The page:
2. Remove all old compiz repositories from your /etc/apt/sources.list and add the following
    deb dapper main aiglx
  3. Do a apt-get update and then apt-get dist-upgrade.
  4. Install the meta-package beryl and you are done!
  5. Restart the X server and run beryl-manager. Enjoy the awesomeness.

With Beryl the previous issues with missing window borders are also gone. So you can do away with apt-pinning which I was doing to keep my AIGLX from breaking. More documentation is available at the Beryl project wiki.
You can watch the following movie on to get an idea about Beryl and its advantages over Compiz. Enjoy 🙂


Honey, I screwed up your laptop! Thu, 10 Aug 2006 09:01:48 +0000

Filed under: GNU/Linux,Hardware,Life,Ubuntu — Bon Goose @ 09:01:48

Something very odd happened just now. I noticed that Dapper was unable to keep correct time on the BIOS and was basically hit by bug #43661 which is OK compared to what happened next. I just went to the BIOS settings and fixed the time, and now it doesn’t boot at all! So what now? Oh well, it’s bug #43745 at work here 🙂

My options, either send the laptop back to Dell, or take out the BIOS cell to reset it. I will try the latter now, as sending the laptop back to Dell might be quite a PITA and I need this laptop now.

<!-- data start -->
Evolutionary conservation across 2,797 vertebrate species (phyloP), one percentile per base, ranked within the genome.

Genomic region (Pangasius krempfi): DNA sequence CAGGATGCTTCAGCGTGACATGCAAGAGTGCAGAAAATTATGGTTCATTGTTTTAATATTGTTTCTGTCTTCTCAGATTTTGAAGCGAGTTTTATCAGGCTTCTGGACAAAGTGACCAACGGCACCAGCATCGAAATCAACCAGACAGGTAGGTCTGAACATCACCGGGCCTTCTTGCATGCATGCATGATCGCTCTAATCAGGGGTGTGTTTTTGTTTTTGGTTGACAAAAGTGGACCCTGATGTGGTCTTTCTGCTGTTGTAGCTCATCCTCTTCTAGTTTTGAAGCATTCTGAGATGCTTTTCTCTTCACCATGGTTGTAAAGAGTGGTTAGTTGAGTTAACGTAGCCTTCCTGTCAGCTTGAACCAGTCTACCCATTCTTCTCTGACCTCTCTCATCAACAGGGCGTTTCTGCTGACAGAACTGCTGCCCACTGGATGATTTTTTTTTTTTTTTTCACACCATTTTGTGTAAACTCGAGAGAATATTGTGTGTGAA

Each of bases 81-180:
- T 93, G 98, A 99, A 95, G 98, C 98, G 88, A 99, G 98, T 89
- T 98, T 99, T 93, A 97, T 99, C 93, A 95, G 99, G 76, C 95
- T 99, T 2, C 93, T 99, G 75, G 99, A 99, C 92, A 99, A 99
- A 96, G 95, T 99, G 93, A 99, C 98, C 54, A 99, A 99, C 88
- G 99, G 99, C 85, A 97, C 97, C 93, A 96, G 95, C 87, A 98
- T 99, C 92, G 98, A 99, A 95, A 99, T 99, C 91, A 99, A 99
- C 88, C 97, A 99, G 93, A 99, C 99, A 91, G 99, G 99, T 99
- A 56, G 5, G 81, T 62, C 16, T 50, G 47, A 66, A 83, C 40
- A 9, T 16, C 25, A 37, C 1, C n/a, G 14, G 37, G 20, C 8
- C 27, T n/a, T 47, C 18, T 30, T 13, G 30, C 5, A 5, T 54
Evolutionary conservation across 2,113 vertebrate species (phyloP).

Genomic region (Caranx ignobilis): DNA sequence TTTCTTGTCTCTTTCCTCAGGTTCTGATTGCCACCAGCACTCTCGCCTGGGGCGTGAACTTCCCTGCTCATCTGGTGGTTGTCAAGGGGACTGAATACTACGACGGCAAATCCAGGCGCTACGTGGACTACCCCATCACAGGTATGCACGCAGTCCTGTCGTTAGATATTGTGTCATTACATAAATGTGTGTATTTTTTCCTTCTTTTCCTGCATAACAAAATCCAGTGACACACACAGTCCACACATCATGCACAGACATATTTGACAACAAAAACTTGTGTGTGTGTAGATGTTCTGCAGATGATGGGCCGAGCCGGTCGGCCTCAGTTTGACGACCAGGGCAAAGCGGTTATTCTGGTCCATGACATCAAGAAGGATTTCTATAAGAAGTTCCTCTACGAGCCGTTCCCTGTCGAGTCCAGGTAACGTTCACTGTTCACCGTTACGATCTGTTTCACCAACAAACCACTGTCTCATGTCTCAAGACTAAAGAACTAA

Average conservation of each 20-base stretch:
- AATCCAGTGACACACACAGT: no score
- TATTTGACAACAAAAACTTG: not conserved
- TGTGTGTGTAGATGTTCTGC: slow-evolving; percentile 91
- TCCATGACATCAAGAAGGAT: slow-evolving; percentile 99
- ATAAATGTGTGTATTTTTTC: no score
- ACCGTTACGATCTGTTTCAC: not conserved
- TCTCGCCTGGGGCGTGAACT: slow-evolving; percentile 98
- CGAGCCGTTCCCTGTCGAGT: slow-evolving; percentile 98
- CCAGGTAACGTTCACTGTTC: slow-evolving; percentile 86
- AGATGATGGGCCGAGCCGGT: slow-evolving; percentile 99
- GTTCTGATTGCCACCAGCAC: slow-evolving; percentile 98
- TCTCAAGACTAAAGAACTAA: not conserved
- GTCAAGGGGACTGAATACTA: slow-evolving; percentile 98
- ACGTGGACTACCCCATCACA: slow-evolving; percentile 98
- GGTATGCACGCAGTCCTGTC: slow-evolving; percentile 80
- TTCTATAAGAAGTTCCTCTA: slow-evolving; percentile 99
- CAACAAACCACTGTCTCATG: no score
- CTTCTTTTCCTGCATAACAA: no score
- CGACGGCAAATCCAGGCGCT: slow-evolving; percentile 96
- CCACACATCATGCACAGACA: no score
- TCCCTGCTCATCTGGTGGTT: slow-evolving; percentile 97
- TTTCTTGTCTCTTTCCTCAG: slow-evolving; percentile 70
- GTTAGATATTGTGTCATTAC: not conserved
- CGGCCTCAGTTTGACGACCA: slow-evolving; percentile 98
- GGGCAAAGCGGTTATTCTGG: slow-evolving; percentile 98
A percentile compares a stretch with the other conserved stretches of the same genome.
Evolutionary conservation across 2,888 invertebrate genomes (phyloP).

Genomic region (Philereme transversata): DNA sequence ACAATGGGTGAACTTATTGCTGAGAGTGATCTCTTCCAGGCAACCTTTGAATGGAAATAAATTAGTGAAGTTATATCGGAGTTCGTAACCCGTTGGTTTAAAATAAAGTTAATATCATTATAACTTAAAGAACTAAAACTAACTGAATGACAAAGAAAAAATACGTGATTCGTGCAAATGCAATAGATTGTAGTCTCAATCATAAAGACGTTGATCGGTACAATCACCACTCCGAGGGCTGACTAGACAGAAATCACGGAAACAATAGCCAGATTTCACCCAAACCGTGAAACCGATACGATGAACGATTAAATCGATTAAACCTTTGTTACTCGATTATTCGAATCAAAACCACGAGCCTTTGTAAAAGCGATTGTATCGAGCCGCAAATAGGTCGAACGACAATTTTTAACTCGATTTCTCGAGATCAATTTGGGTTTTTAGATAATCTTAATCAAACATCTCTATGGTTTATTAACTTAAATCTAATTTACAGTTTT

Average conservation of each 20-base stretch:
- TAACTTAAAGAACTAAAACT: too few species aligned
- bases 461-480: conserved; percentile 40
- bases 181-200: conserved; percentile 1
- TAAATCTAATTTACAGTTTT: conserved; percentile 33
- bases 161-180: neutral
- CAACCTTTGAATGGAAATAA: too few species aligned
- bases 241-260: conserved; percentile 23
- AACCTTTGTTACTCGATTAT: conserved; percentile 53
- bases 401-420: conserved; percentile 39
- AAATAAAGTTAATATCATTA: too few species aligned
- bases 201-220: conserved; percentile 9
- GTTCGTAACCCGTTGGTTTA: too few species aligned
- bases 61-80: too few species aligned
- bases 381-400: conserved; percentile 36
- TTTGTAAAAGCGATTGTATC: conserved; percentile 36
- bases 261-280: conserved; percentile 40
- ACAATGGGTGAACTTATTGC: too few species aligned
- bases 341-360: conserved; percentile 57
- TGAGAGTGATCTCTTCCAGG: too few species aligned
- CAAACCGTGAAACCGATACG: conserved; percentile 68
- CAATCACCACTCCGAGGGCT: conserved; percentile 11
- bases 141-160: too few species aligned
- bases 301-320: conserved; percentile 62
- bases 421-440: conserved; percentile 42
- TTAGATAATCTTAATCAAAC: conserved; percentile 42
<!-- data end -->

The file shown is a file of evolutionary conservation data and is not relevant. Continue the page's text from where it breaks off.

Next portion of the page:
/me off to taking the laptop apart, wish me luck!

N.B – Somebody else had the exact same problem as me …

P.S – The actual owner of the laptop sounded very calm over the phone, either she didn’t understand the issue or she has too much confidence on my mad hardware skillz 😉

Update: I fixed the damn issue, w00t! I took apart the whole laptop only to realise that the BIOS battery is just under the keyboard, hehe. The XPS is a true engineering marvel, extremely tiny parts everywhere, so better send it back to Dell if you are not experienced enough in taking things apart and putting them back in. One tip to Dell users, stay away from the rtc kernel driver, in fact, better blacklist that bugger.


Started working on the Design Tue, 06 Jun 2006 02:58:15 +0000

Filed under: Python,SoC,Ubuntu — Bon Goose @ 02:58:15

After a prolonged sickness, I am back to work again. Started working on the design specs of the offline update tool today. It's still incomplete, but I am just putting up my ideas of implementation on the doc. Talked to Mario Danic about the design doc. He also approved my specification in the Launchpad Blueprint system.

I was quite relieved to know that python-apt is quite usable and it works fine (though not being very pythonic in nature). I read somewhere that it's not very actively maintained now-a-days and lacks a lot of features. That info relieved me quite a lot, otherwise my whole app would have become jeopardised 🙂

There are people who are also requesting me to port the tool to Windows. Well, Python code is easily portable but hey, Windows has no APT library 🙂 Thankfully Mario is writing a tool for Windows which does a similar job, so may be I will be able to borrow some ideas from him.

I also need to check if my bank accepts cheques in Indian Rupees but drawn in the USA. As I have heard, they may claim that such cheques are impossible … heh, they have no idea about Google!

Anyway, I need to sleep off now. I must finish the design doc by tomorrow.